“If we’re going to find a Sumatran pit viper anywhere, it’s gonna be here”.
We still saw nothing. Eventually, one of the rangers told us that we had to head back to the car. It was after walking just a few meters back on the main path when David announced that he’d seen a snake. Sure enough, he’d spotted one of our target species – albeit not as exclusive to the area as some others – a large female Hagen’s pit viper (Trimeresurus hageni). Excited, I got my camera out and stepped a few meters into the bush to take a couple photos.
On my way back out, I glanced at my feet to check where I was going and realised that I was one step away from treading on another green viper, crossing the ground at my feet. At first, I thought it was just a juvenile Hagen’s pit viper as it was so close to the other, but as we got a closer look David exclaimed what species it really was. The little green snake was a juvenile Sumatran pit viper (Trimeresurus sumatranus). This was not only one of our dream target species, but the first 100% confirmed record of this species from Thailand. Celebrations were wild. Even our ranger friends (who were not aware of how exciting this was) seemed overjoyed for us. High fives all round. Moreover, they were more than happy for us to film with both snakes for as long as we liked. Best Christmas day ever?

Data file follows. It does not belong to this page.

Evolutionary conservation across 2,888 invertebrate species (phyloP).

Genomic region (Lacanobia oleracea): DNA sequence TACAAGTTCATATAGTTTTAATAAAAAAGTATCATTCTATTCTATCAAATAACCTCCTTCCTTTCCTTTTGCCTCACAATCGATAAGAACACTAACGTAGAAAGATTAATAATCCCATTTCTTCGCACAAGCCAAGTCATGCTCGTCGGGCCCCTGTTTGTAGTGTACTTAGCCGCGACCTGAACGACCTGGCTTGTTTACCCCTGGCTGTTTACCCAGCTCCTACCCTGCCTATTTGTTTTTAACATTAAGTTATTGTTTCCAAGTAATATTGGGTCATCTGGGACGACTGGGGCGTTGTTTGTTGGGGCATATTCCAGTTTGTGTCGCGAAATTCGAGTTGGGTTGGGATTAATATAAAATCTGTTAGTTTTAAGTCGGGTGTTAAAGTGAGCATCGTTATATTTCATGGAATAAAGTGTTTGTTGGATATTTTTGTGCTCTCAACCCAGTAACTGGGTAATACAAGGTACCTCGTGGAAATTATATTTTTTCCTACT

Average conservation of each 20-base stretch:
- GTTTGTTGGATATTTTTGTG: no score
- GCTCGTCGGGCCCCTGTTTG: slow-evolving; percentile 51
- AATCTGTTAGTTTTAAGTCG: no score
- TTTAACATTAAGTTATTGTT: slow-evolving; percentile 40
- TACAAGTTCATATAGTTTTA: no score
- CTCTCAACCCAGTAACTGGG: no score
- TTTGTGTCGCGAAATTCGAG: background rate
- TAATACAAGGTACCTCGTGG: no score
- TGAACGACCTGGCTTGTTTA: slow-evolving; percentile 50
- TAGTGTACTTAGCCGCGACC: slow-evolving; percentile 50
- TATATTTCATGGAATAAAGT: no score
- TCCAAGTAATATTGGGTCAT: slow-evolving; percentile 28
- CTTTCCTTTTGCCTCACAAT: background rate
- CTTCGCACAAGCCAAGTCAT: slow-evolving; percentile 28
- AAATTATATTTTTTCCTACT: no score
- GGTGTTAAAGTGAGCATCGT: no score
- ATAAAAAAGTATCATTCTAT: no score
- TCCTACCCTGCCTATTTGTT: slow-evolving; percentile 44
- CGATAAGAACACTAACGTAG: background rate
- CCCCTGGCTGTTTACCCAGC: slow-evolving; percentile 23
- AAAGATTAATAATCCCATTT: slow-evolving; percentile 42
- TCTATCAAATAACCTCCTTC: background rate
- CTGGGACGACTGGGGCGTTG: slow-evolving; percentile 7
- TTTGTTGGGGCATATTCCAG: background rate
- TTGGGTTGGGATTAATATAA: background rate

We left Narathiwat the following morning, full of joy and fulfilment. It had been far from the easiest trip of my life, but totally worthwhile. If asked to go back, I wouldn’t hesitate.
My experience of the southern provinces has been mixed. The constant tension hanging in the humid air is juxtaposed by the profoundly friendly and accommodating attitudes of the local people. I was consistently surprised by their kindness. The wildlife was also as good as we hoped. The trouble is being in a position to find it. A lot of the best areas for wildlife are off limits. Without months of arranging a permit and the frequent curfews in place can put a further spanner in the works. Without any easing of access in sight, it is unfortunately likely that areas like these will remain dangerous and cut off.
The beautiful hills, valleys and swamps of Thailand’s deep south will keep their secrets. For now…